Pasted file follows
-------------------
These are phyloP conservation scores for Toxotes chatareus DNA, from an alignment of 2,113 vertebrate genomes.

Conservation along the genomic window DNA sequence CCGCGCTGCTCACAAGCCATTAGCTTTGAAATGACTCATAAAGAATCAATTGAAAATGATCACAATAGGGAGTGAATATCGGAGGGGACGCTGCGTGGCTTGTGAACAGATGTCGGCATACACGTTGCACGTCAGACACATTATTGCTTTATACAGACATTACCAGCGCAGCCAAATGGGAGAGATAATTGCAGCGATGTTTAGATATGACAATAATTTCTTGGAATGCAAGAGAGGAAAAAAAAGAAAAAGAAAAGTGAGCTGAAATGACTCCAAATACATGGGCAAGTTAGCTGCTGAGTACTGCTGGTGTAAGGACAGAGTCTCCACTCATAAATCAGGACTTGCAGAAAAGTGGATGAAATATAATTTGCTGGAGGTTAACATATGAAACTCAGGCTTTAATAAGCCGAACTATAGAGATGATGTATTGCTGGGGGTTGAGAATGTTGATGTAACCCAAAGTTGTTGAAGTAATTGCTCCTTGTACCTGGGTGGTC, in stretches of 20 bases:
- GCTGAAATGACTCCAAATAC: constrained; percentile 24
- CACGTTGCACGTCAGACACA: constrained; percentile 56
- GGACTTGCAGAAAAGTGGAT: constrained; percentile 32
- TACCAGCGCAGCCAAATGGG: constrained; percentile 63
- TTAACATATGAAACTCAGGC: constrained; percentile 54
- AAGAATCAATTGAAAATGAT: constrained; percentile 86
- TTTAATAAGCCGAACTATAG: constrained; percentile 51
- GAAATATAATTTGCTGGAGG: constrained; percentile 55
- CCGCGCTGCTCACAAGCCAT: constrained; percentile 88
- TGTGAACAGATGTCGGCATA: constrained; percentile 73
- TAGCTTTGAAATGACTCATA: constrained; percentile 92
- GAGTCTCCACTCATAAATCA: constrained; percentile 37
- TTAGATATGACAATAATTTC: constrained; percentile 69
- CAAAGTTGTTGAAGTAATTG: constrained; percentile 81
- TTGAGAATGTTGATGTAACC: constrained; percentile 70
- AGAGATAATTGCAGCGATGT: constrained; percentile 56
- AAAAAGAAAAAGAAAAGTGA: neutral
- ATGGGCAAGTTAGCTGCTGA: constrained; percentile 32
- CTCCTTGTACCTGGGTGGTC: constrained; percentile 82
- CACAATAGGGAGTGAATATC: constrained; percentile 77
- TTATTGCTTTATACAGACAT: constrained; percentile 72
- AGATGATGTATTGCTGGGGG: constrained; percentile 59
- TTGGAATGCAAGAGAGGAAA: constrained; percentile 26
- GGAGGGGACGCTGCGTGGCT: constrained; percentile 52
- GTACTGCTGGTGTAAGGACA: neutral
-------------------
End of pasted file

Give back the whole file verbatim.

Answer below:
These are phyloP conservation scores for Toxotes chatareus DNA, from an alignment of 2,113 vertebrate genomes.

Conservation along the genomic window DNA sequence CCGCGCTGCTCACAAGCCATTAGCTTTGAAATGACTCATAAAGAATCAATTGAAAATGATCACAATAGGGAGTGAATATCGGAGGGGACGCTGCGTGGCTTGTGAACAGATGTCGGCATACACGTTGCACGTCAGACACATTATTGCTTTATACAGACATTACCAGCGCAGCCAAATGGGAGAGATAATTGCAGCGATGTTTAGATATGACAATAATTTCTTGGAATGCAAGAGAGGAAAAAAAAGAAAAAGAAAAGTGAGCTGAAATGACTCCAAATACATGGGCAAGTTAGCTGCTGAGTACTGCTGGTGTAAGGACAGAGTCTCCACTCATAAATCAGGACTTGCAGAAAAGTGGATGAAATATAATTTGCTGGAGGTTAACATATGAAACTCAGGCTTTAATAAGCCGAACTATAGAGATGATGTATTGCTGGGGGTTGAGAATGTTGATGTAACCCAAAGTTGTTGAAGTAATTGCTCCTTGTACCTGGGTGGTC, in stretches of 20 bases:
- GCTGAAATGACTCCAAATAC: constrained; percentile 24
- CACGTTGCACGTCAGACACA: constrained; percentile 56
- GGACTTGCAGAAAAGTGGAT: constrained; percentile 32
- TACCAGCGCAGCCAAATGGG: constrained; percentile 63
- TTAACATATGAAACTCAGGC: constrained; percentile 54
- AAGAATCAATTGAAAATGAT: constrained; percentile 86
- TTTAATAAGCCGAACTATAG: constrained; percentile 51
- GAAATATAATTTGCTGGAGG: constrained; percentile 55
- CCGCGCTGCTCACAAGCCAT: constrained; percentile 88
- TGTGAACAGATGTCGGCATA: constrained; percentile 73
- TAGCTTTGAAATGACTCATA: constrained; percentile 92
- GAGTCTCCACTCATAAATCA: constrained; percentile 37
- TTAGATATGACAATAATTTC: constrained; percentile 69
- CAAAGTTGTTGAAGTAATTG: constrained; percentile 81
- TTGAGAATGTTGATGTAACC: constrained; percentile 70
- AGAGATAATTGCAGCGATGT: constrained; percentile 56
- AAAAAGAAAAAGAAAAGTGA: neutral
- ATGGGCAAGTTAGCTGCTGA: constrained; percentile 32
- CTCCTTGTACCTGGGTGGTC: constrained; percentile 82
- CACAATAGGGAGTGAATATC: constrained; percentile 77
- TTATTGCTTTATACAGACAT: constrained; percentile 72
- AGATGATGTATTGCTGGGGG: constrained; percentile 59
- TTGGAATGCAAGAGAGGAAA: constrained; percentile 26
- GGAGGGGACGCTGCGTGGCT: constrained; percentile 52
- GTACTGCTGGTGTAAGGACA: neutral